is a 3rd class municipality in the province of Antique
Antique is a province of the Philippines located in the Western Visayas region. Its capital is San Jose and is located at the western portion of Panay Island, bordering Aklan, Capiz, and Iloilo to the east. Antique faces the Sulu Sea to the west....
The Philippines , officially known as the Republic of the Philippines , is a country in Southeast Asia in the western Pacific Ocean. To its north across the Luzon Strait lies Taiwan. West across the South China Sea sits Vietnam...
. It is known as the "Rice Bowl" of the province. As of 2007, the National Census and Statistics Office records show that Sibalom is inhabited by a total of 53,934 residents and is projected to increase to 63,254 in the year 2017.
Sibalom is home to the University of Antique.
Hometown of former Obispo Maximo
Tomas A. Millamena , first Sibalomnon who took in the highest position at the Iglesia Filipina Independiente.
Sibalom's history is the story of the Sibalomnons. It does not begin with the Spaniard's coming.
There are, however, few records of pre-Spanish settlements in the locality. Save for oral tradition, what we have on hand today consists of accounts written by Spanish missionaries and officials of events as they witnessed them. But one can only imagine the attraction offered to the early Ati and Malay settlers of Antique. Fed by two rivers, the Sibalom River Valley is the most extensive flatland in the Province.
Early Spanish incursions into Sibalom were hindered by its inaccessibility by sea at a time when water was the main mode of travel. But the Spaniards eventually did come; Colonization did take place, though at a snail's pace.
In Sibalom, as in many other parts of the Philippines, the colonizing arm of the Spanish Empire was the Spanish Catholic friar. Just as eager to win subjects for the Spanish king as to embrace converts for the Christian God, the friars first came to Antique in 1581. But more than a hundred years lapsed before Sibalom formally became a visita of the Parish of Hamtic. And not until 1732 were Augustinian priests able to organize Sibalom into a parish.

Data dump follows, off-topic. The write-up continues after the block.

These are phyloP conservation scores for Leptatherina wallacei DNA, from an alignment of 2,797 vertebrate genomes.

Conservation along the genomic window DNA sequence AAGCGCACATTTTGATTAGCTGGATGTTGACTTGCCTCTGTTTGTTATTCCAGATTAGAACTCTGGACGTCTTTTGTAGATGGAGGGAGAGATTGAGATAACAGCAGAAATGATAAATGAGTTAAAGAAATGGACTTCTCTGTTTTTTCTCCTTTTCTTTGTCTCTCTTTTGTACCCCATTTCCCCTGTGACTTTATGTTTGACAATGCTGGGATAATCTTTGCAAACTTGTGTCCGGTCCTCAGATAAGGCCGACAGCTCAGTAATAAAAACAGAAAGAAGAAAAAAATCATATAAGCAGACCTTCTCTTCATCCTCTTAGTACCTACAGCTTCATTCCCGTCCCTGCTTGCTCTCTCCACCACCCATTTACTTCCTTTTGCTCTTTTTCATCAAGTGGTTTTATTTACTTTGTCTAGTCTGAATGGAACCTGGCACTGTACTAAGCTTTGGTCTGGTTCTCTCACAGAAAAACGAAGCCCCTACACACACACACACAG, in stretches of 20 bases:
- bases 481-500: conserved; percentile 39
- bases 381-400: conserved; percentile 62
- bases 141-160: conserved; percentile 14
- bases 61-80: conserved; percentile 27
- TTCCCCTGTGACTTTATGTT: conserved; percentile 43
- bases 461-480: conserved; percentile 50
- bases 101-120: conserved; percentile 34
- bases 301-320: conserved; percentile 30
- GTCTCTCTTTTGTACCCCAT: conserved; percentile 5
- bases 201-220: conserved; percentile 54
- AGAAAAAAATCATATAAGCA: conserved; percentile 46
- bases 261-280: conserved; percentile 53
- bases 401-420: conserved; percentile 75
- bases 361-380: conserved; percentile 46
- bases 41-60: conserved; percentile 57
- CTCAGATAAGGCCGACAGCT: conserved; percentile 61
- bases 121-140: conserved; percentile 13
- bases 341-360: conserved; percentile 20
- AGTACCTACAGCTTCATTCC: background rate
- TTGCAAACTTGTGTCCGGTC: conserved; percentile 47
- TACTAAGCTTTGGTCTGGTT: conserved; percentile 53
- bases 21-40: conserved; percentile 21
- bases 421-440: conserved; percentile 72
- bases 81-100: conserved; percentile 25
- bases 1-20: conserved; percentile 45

By that time, Sibalom was a “flourishing little settlement of about two thousand inhabitants who occupied the site which up to now is called Barabanua.”
The priests ruled Sibalom both as representatives of the Catholic Church and of the Castil-ian Crown. This theocratic set-up prevailed even after the civil government under the Spaniards was already functioning. Don Pedro Antang was chosen as the first gobernadorcillo of the town in 1751.
The main task that confronted the friars was to bring together the scattered inhabitants of the land in settlements "bajo de las campanas" called reducciones. Under the watchful authority of the belfries; conversion and tax collection were facilitated.
From the point of view of Spanish colonial administrators, however, life in Sibalom was far from idyllic. Famine and outbreaks of diseases plagued the land. Resistance to Spanish civilization in Panay. Up to the termination of Spanish rule in the Philippines, the politico-military district of Antique still had the biggest number of reducciones in the entire country.
Sibalom was spared from Moro raids because of its inland location, the Pax Hispanica was tenuously maintained. A sizable number of the local population resisted resettlement. Many stuck to their old gods in the face of the Spanish cultural invasion. Branded as outlaws by Spanish authorities, they preyed on the Poblacion populace form their mountain strongholds. Up to the present day, old folks recall instances when the town was raided by these bands. " Binuyong" and "gin-ati" survive in our dialect today as vestiges of these experiences.
A local Gobemadorcillo, Don Agustin Rafael de Baladjay, played a prominent in another breach of the Spanish peace in 1841. A man who was reported to have possessed supernatural powers, Baladjay was gobemadorcillo from 1838, 1839 and 1841. He was accused by the Spaniards of fomenting rebellion among the mountain people who refused to be herded into the reducciones.
The Igbaong Rebellion also began in what was then part of the political jurisdiction of Sibalom. Led by Gregorio Palmero, this anti-colonial movement began in 1886 and continued for almost a decade. It posed a problem to the town of San Remegio which was separated from Sibalom in 1889. But these perennial disturbances did not prevent Sibalom from assuming an important role in the life of the province. It was chief source of agricultural products and was one of the main sources of revenues. In 1714, Sibalom was only a visita of Hamtic; by 1898, under Don Doroteo Atvior, Sibalom had forty-four cabecerias.
In 1844, the assignment of a new Spanish govemor- general in the Philippines introduced some changes in the social life of the people. Govemor-General Narciso Claveria decreed that the indio subjects of Spain be given Spanish surnames. Through this decree appears to have been implemented late in Sibalom, the family names now familiar to us were already in use by the early 1850's.
Before this decree, family names were of Visayan derivation, like Bantog, Soligon, Balighon, Bayong, Mamiong. Afterwards, family names were of Hispanic origin: Rojo, Loriega, Tordesillas, Gonzales, Vacera, Occena, etc. As a result of the change, Vicente became Alera; Damacano became Venegas.